The performance of your Starlink is mainly dependent on your location, obstructions, and service plan. Although the Flat High Performance doesn’t guarantee higher speeds, it will perform its best when used on the Business (for fixed locations) or Mobility/Maritime (portable) service plans.
For a better understanding of the various Starlink service plans and data types, check out this guide.
Is it worth upgrading?
If you are a Residential or Roam subscriber wanting a higher performing dish, upgrading to the Flat High Performance is one option to consider. The main benefit for Residential customers is the upgraded power supply that can handle rain, snow, and ice better than the Standard dish. With more power available, the Flat High Performance melts snow/ice faster, and will be more reliable during rain and other weather events.
For Roam users, upgrading to the Flat High Performance gives you more mounting options. If you have an RV or van, the included Wedge Mount allows you to permanently mount the dish to the top of your rig. Since it has a wider field of view, it can handle obstructions better than the Standard model.
The Flat High Performance dish is the only model approved by Starlink for in-motion use. The Standard dish can technically be used in-motion, but doing so will void your warranty. With the Flat High Performance hardware, you don’t have to worry about that.
It is important to understand that in-motion use requires Mobile Priority data. The typical Standard or Mobile data used with the lower priced plans won’t allow even the Flat High Performance to be used in-motion. Thankfully, Starlink allows Roam users to opt-in to Mobile Priority data by the GB. That means you can continue using the budget friendly Roam plan, and just enable Mobile Priority on the fly when you need to use your Starlink in-motion.
DC power supply not available
Customers hoping for a DC power supply will be disappointed. The power supply that comes with the Flat High Performance kit runs on AC power only. The dish also uses substantially more power than the Standard dish, at about 110-150 watts on average, compared to 50-75 watts for the Standard model.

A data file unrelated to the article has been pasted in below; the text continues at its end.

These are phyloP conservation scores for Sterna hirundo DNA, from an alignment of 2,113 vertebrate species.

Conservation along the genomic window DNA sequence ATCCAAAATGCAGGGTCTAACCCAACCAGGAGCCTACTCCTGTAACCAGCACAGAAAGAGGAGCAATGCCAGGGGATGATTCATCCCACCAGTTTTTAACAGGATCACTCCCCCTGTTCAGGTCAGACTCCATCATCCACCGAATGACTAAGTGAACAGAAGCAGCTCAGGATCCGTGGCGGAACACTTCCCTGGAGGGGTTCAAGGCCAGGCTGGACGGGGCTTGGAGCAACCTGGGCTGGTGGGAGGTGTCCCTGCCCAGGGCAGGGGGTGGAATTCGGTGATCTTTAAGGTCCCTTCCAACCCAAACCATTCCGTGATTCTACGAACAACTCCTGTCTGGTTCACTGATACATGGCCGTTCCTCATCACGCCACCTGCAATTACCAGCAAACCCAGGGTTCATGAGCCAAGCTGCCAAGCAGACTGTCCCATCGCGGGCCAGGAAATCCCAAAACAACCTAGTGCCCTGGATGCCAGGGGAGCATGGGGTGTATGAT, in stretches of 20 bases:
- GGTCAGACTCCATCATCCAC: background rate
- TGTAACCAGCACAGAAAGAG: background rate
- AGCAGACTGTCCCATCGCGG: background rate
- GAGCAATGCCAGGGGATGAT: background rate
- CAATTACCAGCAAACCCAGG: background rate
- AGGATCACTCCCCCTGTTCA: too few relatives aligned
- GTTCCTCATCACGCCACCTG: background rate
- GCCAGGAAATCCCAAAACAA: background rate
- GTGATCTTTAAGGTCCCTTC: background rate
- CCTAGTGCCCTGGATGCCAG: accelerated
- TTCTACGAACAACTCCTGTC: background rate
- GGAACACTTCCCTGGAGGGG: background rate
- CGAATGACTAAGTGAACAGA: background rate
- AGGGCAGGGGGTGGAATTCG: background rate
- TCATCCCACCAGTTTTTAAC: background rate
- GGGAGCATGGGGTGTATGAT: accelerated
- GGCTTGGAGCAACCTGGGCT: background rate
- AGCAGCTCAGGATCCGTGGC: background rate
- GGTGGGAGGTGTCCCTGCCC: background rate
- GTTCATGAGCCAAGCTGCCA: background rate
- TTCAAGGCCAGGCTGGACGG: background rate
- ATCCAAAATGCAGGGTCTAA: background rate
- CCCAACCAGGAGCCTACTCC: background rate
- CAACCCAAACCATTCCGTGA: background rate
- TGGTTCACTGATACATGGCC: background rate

High Performance vs Flat High Performance
There are actually two versions of High Performance hardware. The Flat High Performance covered in this article is currently the only one available, but previously, Starlink offered the High Performance kit with the Business plan.
The only difference is the lack of motors. The antennas are the same, but the High Performance hardware has a traditional mounting base, and motors that align the dish to the best location. The Flat High Performance doesn’t have motors, and is designed to be flat mounted, with no need to aim or orient the dish yourself.
My guess is that Starlink decided to discontinue the High Performance because having motors to align the dish was not necessary with the wide 140 degree field of view. Rather than manufacture two different versions, they now offer just the Flat High Performance for their higher tier plans.
For $2,500, the Flat High Performance dish won’t appeal to most people, compared to the Standard equipment. I can certainly see a use case for tour buses, high end RV’s, and other mobile applications that need the best equipment and performance.
This is the first dish available from Starlink to support in-motion use, so it will certainly be interesting to see the kinds of applications that customers come up with. The main issue, besides cost, is the lack of a DC power supply. Most in-motion applications run on DC battery power. To use the Flat High Performance hardware, you will need to use an inverter, which isn’t ideal in many cases.